Young Carers challenge professionals to ask them if they care.
Young carers involved in today’s Gloucestershire Young Carers’ annual Twilight Briefing conference say the first step to supporting young carers in the community is to identify young carers.
Speaking at the annual conference run by the charity for delegates from health, social care and education, young people from across Gloucestershire said there is still a need for professionals to ask the simple question: “Do you help to care for your family member?”
17 year old Tom said: “The simplest way to start the conversation is to put the question out there: “What do you do for your mum or dad, you may be a young carer”.
The theme of this year’s conference, held at Pavilion in Cheltenham was ‘Perception vs Reality’. More than 100 delegates attended to hear stories and experiences of young people from 12 to 21 and participate in workshops run by the young carers together with charity leads.
Chairpersons for the evening will be Gloucestershire Young Carers Operations Lead Ele Semadeni and young carer Tia Lumakangilu.
Tia, who is 17, has been engaged with the charity for nine years. She said: “After all that time of being a young carer there are still situations where I have to explain what a young carer is and how being a young carer affects me – whether that is to teachers at school or to employers.”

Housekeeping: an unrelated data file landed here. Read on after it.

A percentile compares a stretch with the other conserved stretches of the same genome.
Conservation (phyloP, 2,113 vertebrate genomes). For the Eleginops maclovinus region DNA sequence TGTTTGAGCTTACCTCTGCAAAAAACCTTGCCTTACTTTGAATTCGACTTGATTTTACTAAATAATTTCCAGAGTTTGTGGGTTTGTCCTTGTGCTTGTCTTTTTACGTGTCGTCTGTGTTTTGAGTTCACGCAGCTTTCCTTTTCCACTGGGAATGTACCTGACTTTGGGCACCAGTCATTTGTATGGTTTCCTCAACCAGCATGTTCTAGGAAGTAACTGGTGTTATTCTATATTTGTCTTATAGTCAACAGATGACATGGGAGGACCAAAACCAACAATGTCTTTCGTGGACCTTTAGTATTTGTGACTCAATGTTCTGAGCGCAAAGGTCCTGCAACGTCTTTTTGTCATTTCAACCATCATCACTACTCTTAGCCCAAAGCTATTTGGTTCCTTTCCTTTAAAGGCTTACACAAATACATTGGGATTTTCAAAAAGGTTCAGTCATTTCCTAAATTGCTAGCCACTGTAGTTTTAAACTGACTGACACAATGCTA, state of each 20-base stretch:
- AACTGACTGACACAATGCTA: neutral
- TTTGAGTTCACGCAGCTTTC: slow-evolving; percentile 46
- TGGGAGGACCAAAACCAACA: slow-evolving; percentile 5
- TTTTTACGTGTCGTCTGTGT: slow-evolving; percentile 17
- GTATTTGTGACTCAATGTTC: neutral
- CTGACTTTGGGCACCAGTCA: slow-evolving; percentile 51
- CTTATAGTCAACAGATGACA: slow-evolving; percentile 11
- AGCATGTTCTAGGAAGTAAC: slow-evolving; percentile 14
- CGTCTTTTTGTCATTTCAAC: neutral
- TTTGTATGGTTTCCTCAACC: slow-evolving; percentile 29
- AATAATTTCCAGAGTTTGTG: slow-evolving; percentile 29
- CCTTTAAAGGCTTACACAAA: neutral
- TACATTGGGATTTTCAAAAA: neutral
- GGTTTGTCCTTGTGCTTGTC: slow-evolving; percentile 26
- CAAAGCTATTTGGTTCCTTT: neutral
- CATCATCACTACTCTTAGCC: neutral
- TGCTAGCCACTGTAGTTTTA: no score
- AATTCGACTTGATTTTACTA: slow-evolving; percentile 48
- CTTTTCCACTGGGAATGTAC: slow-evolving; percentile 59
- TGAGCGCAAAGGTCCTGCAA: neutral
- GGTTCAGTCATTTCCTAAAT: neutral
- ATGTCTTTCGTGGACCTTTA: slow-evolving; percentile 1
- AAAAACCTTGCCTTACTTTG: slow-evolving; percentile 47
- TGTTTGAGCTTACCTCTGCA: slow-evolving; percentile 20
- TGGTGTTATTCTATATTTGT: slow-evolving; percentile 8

More than 7000 young people in Gloucestershire are believed to be in caring roles for family members experiencing disability, mental ill health, physical illness or substance misuse issues. Gloucestershire Young Carers provides support, working with a raft of partner agencies and organisations. The charity itself reaches around 1000 young carers and many more through its network. Its aim is to reduce the impact of the caring role on the aspirations and achievements of the young people.